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David Rahn, M.D. Answers Questions On: Urogynecology
What is urogynecology?
Urogynecology is the intersection of benign gynecology with urologic concerns for women. We treat female pelvic floor disorders such as urinary incontinence and pelvic organ prolapse.
Some of the complaints common with pelvic floor disorders are dysparenunia, which is pain during intercourse; dysuria, or pain during urination; and nocturia, which is bothersome nighttime urination.
We are a specialty clinic, but we also treat common gynecologic concerns.
What is pelvic organ prolapse?
Pelvic organ prolapse is a hernia in the vagina. Weakened connective tissue can cause the bladder, uterus, bowels, or rectum to protrude. Patients may feel as if they are sitting on a bulge and often have trouble urinating comfortably or having normal bowel movements.
Pelvic organ prolapse can lead to recurrent bladder infections if the patient has obstructed urinary flow. It generally is not painful but can be very bothersome.
How are pelvic floor disorders typically treated?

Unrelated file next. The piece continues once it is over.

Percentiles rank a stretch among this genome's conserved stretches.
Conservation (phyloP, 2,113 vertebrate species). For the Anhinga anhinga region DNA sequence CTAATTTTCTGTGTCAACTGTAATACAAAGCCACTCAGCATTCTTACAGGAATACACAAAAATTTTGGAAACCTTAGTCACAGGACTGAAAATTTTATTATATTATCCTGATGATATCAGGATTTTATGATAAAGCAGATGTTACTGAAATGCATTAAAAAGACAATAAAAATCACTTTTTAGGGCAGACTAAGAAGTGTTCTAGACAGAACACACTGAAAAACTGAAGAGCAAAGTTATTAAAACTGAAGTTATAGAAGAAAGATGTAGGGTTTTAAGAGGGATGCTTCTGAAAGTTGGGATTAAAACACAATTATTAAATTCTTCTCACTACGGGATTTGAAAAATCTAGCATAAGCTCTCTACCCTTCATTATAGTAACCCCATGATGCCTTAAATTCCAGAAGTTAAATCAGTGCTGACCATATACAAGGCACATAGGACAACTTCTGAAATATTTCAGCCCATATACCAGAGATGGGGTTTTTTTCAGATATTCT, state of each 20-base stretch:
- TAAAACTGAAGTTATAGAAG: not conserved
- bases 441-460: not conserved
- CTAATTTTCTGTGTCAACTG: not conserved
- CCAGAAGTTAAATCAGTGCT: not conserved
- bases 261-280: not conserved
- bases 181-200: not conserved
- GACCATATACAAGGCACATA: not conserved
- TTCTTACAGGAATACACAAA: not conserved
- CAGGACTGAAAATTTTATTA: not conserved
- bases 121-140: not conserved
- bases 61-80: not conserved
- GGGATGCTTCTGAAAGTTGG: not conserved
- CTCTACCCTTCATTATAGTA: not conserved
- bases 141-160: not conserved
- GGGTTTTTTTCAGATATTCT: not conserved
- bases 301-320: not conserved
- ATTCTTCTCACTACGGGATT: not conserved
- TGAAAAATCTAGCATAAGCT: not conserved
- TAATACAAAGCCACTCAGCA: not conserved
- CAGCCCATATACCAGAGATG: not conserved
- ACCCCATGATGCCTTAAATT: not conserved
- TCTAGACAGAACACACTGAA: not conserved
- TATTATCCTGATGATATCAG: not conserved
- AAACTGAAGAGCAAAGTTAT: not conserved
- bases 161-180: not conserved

Most can be treated or managed with non-surgical solutions including strengthening of the pelvic floor muscles, changes in diet, medications, and some office-based procedures. When these conservative measures do not suffice, most disorders can be treated with minimally invasive procedures, but others may require a longer surgery and hospital stay.
We use the minimally invasive sling procedure to treat, for example, stress urinary incontinence, which is leakage during physical stress such as lifting or exercise. A sling procedure involves putting a hammock-like fixture under the urethra to support it. The procedure takes about 30 minutes, patients can go home the same day, and they experience quick relief from their symptoms.
Prolapse surgeries generally are not minimally invasive, but some can be done laparoscopically. We commonly treat patients who’ve had unsuccessful prolapse surgery elsewhere and those who are experiencing complications from transvaginal mesh placement.
What should patients look for in a physician such as you?
Patients bothered by persistent pelvic floor disorders that have not been successfully managed by their general physician should seek a specialist who has had additional training beyond regular obstetrics and gynecology. Everyone in our division has had additional training in urogynecology.
Patients should also determine if their physician is comfortable with multiple modalities to treat, for example, overactive bladder beyond just a pill. He or she should be able to tailor the treatment to the patient.